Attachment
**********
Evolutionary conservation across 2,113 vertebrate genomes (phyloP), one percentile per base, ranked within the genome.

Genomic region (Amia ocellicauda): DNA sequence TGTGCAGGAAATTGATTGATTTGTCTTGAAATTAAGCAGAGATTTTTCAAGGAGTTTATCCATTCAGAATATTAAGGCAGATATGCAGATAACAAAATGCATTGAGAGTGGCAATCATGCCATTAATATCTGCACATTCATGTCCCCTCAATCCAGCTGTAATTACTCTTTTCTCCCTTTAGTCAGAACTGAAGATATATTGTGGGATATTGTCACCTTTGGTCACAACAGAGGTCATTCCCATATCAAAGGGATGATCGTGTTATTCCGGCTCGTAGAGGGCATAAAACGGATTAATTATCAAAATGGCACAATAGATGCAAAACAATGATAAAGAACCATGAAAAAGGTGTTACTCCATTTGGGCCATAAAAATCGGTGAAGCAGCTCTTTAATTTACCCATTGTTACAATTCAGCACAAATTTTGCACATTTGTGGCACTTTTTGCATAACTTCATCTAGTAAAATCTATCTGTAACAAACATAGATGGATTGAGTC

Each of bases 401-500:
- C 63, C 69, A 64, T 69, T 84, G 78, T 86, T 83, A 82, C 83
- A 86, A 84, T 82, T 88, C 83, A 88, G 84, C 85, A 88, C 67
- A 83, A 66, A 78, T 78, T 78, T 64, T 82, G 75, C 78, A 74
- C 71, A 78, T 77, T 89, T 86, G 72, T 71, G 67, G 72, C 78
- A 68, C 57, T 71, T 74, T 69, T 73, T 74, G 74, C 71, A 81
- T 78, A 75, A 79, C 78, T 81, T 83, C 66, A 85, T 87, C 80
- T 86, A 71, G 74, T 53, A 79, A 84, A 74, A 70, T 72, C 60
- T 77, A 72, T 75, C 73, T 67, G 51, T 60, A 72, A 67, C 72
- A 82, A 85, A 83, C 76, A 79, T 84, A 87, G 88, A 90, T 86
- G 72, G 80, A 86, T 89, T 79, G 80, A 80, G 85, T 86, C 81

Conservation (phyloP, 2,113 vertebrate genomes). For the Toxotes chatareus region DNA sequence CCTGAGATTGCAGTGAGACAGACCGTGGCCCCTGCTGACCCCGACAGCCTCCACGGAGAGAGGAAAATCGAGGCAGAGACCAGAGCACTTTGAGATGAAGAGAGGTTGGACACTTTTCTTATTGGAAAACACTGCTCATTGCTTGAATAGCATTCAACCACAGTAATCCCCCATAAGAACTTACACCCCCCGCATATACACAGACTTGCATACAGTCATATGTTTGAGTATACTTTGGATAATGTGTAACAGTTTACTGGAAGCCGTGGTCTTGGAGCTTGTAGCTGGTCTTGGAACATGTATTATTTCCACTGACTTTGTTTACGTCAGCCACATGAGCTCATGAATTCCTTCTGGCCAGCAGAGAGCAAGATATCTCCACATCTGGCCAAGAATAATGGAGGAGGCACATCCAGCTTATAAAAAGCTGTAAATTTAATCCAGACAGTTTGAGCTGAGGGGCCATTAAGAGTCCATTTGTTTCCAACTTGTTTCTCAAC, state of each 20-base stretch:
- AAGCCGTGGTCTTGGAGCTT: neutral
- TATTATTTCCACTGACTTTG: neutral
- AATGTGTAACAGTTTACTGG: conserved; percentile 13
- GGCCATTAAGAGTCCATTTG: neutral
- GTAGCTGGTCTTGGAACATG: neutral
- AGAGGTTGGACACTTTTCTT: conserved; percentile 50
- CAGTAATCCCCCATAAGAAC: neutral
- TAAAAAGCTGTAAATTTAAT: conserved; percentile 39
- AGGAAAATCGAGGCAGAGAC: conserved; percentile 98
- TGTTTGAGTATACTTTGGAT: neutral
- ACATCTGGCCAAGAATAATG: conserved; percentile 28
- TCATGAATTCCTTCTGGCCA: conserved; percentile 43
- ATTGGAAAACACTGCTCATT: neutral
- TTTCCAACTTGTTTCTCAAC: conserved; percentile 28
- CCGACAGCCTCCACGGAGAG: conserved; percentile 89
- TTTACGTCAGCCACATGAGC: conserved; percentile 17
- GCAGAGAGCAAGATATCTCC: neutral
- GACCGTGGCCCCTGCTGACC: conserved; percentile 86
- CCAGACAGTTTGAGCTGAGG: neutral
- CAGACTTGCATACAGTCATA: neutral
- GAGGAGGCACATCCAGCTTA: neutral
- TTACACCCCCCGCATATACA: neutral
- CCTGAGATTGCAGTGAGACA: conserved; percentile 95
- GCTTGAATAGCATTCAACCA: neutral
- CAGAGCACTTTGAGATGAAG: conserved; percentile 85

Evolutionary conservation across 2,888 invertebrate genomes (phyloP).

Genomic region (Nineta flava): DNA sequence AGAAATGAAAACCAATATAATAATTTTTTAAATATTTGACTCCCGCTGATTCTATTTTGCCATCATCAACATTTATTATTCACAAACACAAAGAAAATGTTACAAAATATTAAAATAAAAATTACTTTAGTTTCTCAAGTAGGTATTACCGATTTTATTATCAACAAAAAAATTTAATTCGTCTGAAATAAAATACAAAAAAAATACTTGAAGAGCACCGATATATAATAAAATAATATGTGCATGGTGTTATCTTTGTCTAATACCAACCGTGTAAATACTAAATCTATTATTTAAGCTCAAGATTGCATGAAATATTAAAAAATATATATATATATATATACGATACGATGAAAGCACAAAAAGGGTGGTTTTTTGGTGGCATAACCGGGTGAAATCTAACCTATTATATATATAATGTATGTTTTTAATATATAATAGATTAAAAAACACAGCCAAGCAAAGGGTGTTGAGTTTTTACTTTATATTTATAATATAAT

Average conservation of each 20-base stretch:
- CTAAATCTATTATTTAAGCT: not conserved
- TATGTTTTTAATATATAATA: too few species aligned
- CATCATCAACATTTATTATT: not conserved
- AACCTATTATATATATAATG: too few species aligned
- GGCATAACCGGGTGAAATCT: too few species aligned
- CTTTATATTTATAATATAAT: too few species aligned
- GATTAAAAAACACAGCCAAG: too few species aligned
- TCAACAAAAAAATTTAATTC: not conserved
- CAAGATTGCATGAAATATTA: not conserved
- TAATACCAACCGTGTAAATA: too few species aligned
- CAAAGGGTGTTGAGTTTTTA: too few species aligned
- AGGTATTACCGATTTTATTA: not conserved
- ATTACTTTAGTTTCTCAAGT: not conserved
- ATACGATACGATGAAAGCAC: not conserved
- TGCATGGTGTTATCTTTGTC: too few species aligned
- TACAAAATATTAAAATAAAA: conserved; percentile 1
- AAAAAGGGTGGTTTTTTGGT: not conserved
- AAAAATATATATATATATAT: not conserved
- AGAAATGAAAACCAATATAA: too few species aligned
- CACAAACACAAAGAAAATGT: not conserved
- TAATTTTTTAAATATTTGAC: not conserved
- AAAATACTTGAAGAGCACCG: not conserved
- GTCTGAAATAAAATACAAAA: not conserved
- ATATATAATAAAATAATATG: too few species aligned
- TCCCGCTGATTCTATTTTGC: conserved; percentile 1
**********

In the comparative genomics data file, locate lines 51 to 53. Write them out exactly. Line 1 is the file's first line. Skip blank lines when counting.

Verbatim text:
- CAAGATTGCATGAAATATTA: not conserved
- TAATACCAACCGTGTAAATA: too few species aligned
- CAAAGGGTGTTGAGTTTTTA: too few species aligned